Enter your mobile number or email address below and we'll send you a link to download the free Kindle App. Then you can start reading Kindle books on your smartphone, tablet, or computer - no Kindle device required.
To get the free app, enter your mobile phone number.
Orion's Hounds (Star Trek: Titan, Book 3) Mass Market Paperback – December 27, 2005
50% off featured Fantasy books
Select Fantasy books are up to 50% off for a limited time. Learn More
Customers Who Bought This Item Also Bought
Top Customer Reviews
This was by far my favorite Titan book. (No slight to Misters Mangels and Martin is intended. I thoroughly enjoyed those books also.)
I liked the beginnings of Mr. Bennett's development of the dynamics among Riker-Vale-Troi. They're reminiscent of the Kirk-Spock-McCoy triad, yet totally unique as well. I hope that particular element carries over to the next installment.
I'm glad to see that some of the crew, both those who are already familiar to us and those who have been recently introduced, are getting a little more character development. I'm anxious to see more of the same. Hopefully, Mr. Bennett will be asked to write for this series again. I would certainly purchase it without a moment's hesitation.
In my opinion it has three major points, that are reflecting it's strength:
1) crew diversity
In the first two books it was constantly mentioned, that this ship features the most biodiverse crew in whole Starfleet and the characters became intoduced, but apart from discribing differences in species appearances, the authors did not make clear, what such diversity means for a ship's crew.
This book makes the difference!
The alien key characters are portrayed beyond body characteristics. One really gets the feeling, that they are aliens and not just strangely looking humans from another planet. Even more noticable is, that the author lets these aliens express their cultural and biological distinctivness without succumbing to Federation standards (which are pretty much human standards), like usually shown in ST. From this arises conflict among the crew, but also strength. The characters have to adjust themselves to oneanother and have to overcome prejudice, cliches and fears in order to function as a crew - fascinating!
2) no moral highground for the Federation
The author manages to portray the Titan crew as well as their opponents as complex societies with complex ethics and moral, that are not necessarily superior to one another. Christopher L. Bennett dares to take a second, unbiased look - bravo!
3) a strong Deanna Troi
Finally Deanna experiences a character developement, that logically reflects her past. She is one of, if not THE main character of this book and has the chance to show how fine an officer, how skilled a telepath and how passionate a wife she is. She's written strong without having to take on characteristics, that are traditionally associated with males - refreshing!
Titan Book Three is a terrific completion to the three part series depicting Captain Riker's first missions. The characters are well thought out and this book further defines all characters. This book is much better than Book Two in that you learn more about the characters. This book is very upbeat and well-worth reading; much more reminiscent of what made Star Trek so great. This book is well worth reading.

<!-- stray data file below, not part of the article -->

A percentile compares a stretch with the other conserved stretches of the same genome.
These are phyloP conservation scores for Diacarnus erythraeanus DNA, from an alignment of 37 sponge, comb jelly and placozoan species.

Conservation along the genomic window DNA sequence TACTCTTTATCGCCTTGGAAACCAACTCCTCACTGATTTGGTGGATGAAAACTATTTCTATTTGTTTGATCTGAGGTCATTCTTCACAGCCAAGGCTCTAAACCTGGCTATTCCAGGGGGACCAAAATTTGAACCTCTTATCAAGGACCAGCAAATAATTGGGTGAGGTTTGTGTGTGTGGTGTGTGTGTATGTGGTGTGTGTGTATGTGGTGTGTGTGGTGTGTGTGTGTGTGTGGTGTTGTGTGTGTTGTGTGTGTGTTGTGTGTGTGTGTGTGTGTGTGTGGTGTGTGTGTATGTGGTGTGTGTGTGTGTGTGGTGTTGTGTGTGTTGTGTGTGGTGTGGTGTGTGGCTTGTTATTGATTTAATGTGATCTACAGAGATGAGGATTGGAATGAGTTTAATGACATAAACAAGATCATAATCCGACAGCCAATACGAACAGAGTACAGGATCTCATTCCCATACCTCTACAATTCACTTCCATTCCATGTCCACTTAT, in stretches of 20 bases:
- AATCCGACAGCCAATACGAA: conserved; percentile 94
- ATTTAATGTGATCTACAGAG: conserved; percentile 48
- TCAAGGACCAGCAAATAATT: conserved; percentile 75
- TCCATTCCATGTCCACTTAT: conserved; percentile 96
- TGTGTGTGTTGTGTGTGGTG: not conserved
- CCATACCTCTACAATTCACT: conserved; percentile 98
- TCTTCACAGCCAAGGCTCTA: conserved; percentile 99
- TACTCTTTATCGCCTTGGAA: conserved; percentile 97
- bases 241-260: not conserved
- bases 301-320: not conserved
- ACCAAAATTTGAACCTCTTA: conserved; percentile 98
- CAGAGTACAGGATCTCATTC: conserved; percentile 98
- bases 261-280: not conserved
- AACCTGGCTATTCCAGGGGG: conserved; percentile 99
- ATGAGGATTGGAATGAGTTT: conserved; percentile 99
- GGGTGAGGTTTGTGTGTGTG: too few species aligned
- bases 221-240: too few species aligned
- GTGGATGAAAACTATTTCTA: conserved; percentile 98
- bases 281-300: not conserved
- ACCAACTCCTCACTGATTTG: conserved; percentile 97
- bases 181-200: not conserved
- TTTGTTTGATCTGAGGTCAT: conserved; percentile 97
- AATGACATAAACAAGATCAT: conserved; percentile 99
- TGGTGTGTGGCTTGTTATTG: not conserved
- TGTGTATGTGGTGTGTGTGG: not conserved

I hope that the Star Trek franchise will produce more Titan books and possibly a movie or series with Titan. These books are really terrific and so reminiscent of the plots that made Star Trek so great!
When the strategy worked, books such as True Q or Vendetta were produced. The conversations were brief, but the action was ongoing. When the strategy failed no one asked about Nightshade or Boogeyman. Regarding the protection of the franchise, this lead to stagnated characters. While Picard, Data, and Worf were given almost every opportunity to grow and explore on film and in books, Riker, Troi, Geordi and Crusher were allowed to basically languish, leaving them in an eternal time warp that stunted their development. For almost twenty years, this has been the pattern for TNG until now.
What makes Orion's Hounds so special is the ability of its characters to mentally and physically evolve and communicate with each other. Personal growth and development appear to be prerequisites that each character carries with him or her. This is done using dialogue, which has often been sacrificed in Star Trek lore in order to please the objectives of TPTB.Read more ›
Most Recent Customer Reviews
This was a unique story with really cool space fairing creatures. I loved the ultimate solution to the long term problems.Published 17 days ago by Bailey Bits
As a long time fan of Will Riker and Deana Troi, and seeing the cast of the Titan in their third book, this was a great read. Read morePublished 2 months ago by Timothy Jacob Jones
I'm enjoying meeting new species from the Federation and getting to see Will & Troi receive the spotlight for a change.Published 5 months ago by W. Lewis
Nicely made use of TNG introduced life forms. The conculsion was a bit too thin to my likings.Published 9 months ago by Anko
I read this book a long time ago but I remember giving it a 4 star ratingPublished 11 months ago by thb
Probably the best book of the series. The writer gave a good account of Deanna's struggle after the Shinzon incident. I very good read.Published 11 months ago by Tommy
This was a truly creative and interesting book with great writing. Highly innovative ideas and very inventive. Read morePublished 12 months ago by D. Fair